The terms paid maternity leave and paid vacation have been circulating around the news cycle as the primary elections swiftly approach. Candidates like Hillary Clinton and Bernie Sanders both have advocated for paid leave policy in the United States, which is great, but is policy enough? A study by the Organisation for Economic Co-Operation and Development on paid leave entitlements found that the United States is the only advanced economy offering zero paid maternity leave, while countries like the United Kingdom offer up to 39 weeks of paid leave for new mothers. Although women in the United Kingdom have the option of taking nine months paid away from work to care for their newborns, the website Pregnant Then Screwed is proof that policy is not enough to bring equality and justice to parents in the workforce.
Pregnant Then Screwed is a platform for women to anonymously share stories of pregnancy discrimination ending or jarring their careers. The site started in the U.K. with creator Joeli Brearley, and since has garnered hundreds of stories about women who are blatantly ushered out of their jobs, left in a pile of debt or bullied out of the workplace once they announce their pregnancy. The website states that more than 54,000 women in the U.K. are forced out of their jobs because of pregnancy, or the aftermath of having a child.
Brearley's decision to launch the site began with her own unfortunate experience of being "sacked," when she disclosed her pregnancy to her clients. Working as a self-employed project manager, Brearley wrote in The Guardian that she had found a replacement to work on her main project during her maternity leave, relayed the situation to her client, and then without further notice was let go.
"If a woman still works for the company that has treated her unfairly, she may feel that with the added responsibility of child-raising she cannot afford to lose her job or damage good relationships with her colleagues," Brearley wrote in The Guardian.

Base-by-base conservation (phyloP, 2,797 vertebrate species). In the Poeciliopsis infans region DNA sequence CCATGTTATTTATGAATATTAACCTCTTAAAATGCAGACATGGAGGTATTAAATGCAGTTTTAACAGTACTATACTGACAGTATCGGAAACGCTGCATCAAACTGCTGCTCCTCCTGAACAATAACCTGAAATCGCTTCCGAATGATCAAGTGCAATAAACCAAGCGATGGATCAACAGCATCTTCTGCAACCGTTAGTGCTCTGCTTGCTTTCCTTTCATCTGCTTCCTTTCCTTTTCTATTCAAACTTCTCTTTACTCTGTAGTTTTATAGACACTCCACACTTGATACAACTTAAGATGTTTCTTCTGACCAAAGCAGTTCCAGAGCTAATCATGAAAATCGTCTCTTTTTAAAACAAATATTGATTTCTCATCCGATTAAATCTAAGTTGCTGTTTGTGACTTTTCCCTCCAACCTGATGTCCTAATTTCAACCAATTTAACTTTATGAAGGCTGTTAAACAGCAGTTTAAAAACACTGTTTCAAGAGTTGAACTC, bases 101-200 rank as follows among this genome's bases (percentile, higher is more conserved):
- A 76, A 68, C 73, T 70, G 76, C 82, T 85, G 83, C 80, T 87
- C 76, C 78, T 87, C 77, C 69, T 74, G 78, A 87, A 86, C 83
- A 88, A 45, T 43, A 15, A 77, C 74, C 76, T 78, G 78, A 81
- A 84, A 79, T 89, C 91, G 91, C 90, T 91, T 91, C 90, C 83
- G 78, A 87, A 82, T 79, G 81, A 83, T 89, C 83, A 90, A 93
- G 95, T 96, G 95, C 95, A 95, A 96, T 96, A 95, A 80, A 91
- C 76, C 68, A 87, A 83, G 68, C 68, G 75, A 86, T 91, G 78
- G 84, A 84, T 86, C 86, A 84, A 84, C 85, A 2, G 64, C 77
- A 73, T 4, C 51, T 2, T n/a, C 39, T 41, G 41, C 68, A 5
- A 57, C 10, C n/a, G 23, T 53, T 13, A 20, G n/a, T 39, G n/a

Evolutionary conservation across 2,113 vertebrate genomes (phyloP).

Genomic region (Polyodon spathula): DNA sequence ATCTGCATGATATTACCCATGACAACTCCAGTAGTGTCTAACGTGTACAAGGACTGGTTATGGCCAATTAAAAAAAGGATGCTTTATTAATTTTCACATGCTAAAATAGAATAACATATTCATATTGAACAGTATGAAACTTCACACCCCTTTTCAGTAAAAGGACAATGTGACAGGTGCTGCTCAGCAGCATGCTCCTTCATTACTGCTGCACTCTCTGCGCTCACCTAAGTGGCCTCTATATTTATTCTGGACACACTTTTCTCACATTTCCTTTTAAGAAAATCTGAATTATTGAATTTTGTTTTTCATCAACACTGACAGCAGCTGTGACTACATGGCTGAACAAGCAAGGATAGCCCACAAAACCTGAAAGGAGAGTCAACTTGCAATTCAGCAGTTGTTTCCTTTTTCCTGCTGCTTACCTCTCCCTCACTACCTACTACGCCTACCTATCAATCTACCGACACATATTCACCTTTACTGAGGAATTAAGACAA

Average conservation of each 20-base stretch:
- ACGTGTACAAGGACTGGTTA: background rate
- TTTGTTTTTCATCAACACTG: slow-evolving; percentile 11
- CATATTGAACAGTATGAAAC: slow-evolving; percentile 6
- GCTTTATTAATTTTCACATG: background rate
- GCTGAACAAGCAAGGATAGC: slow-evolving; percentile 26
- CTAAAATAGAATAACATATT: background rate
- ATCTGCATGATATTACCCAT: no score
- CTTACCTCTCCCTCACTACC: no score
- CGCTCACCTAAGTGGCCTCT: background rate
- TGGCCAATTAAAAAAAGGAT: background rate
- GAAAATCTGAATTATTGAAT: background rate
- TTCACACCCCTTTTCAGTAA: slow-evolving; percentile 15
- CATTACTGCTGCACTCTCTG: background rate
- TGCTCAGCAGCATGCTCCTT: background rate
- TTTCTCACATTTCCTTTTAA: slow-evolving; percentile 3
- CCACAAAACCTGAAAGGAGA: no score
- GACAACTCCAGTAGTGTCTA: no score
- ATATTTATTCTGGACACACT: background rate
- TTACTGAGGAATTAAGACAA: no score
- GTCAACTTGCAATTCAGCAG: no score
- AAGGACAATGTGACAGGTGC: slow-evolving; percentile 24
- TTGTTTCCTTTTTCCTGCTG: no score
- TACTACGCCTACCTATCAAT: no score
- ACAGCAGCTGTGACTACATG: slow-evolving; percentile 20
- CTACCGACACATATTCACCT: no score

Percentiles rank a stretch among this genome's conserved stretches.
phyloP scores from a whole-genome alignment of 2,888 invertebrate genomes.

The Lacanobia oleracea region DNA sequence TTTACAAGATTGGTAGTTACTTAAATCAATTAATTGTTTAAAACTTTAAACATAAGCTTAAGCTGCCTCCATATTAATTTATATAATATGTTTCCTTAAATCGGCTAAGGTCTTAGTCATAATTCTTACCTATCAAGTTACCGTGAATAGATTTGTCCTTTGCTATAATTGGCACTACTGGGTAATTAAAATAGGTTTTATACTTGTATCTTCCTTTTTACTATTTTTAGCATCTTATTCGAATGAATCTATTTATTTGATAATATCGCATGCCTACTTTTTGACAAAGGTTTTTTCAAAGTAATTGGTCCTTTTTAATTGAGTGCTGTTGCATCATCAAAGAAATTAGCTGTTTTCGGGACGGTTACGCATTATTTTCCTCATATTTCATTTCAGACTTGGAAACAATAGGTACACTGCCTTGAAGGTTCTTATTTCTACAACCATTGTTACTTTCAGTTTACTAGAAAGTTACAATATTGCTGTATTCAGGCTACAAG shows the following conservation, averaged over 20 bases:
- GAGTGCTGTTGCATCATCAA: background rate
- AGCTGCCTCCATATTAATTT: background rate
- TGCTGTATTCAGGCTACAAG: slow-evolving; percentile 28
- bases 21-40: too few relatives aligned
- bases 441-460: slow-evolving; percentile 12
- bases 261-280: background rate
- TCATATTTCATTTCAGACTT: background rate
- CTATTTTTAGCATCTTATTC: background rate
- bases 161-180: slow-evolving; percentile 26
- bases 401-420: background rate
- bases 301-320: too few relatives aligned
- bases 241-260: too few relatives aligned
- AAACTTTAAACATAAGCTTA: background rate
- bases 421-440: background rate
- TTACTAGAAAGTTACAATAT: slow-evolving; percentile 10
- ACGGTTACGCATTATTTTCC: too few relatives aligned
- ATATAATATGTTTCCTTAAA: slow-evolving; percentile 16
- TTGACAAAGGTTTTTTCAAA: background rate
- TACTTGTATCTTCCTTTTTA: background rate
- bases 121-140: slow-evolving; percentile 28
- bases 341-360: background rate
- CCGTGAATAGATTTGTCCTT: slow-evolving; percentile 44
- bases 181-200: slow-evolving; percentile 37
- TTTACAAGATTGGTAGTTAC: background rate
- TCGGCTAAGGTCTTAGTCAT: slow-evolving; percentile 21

Thus, Pregnant Then Screwed was born giving women a voice to share their experiences in hopes they can expose the extreme injustices their employers have committed toward them.
Pregnant Then Screwed sites for the U.S. and Spain launched last month, highlighting the fact that pregnancy discrimination is an international problem.
Women in the United States are supposed to be protected under the Pregnancy Discrimination Act from firing and layoffs or changes to pay, job assignments, promotions etc., because of pregnancy. However, employers are always able to find some wicked loophole to drag pregnant women through the mud. A more tangible promise to benefit parents in the U.S. would be paid maternity (and paternity!) leave, but that does not solve the problem. The U.K.'s seemingly great system is still leaking misogyny all over the women of their country. Same goes for Spain and its 16 weeks of paid maternity leave. Clearly something isn't working if so many women are taking to the Internet to share their tales of inequity.
Like most social movements, policy is just the first step. Hopefully Pregnant Then Screwed provides the anecdotes necessary to start a cultural shift, and get employers listening.
Experienced pregnancy discrimination? Visit Pregnant Then Screwed to share your story.
More from BUST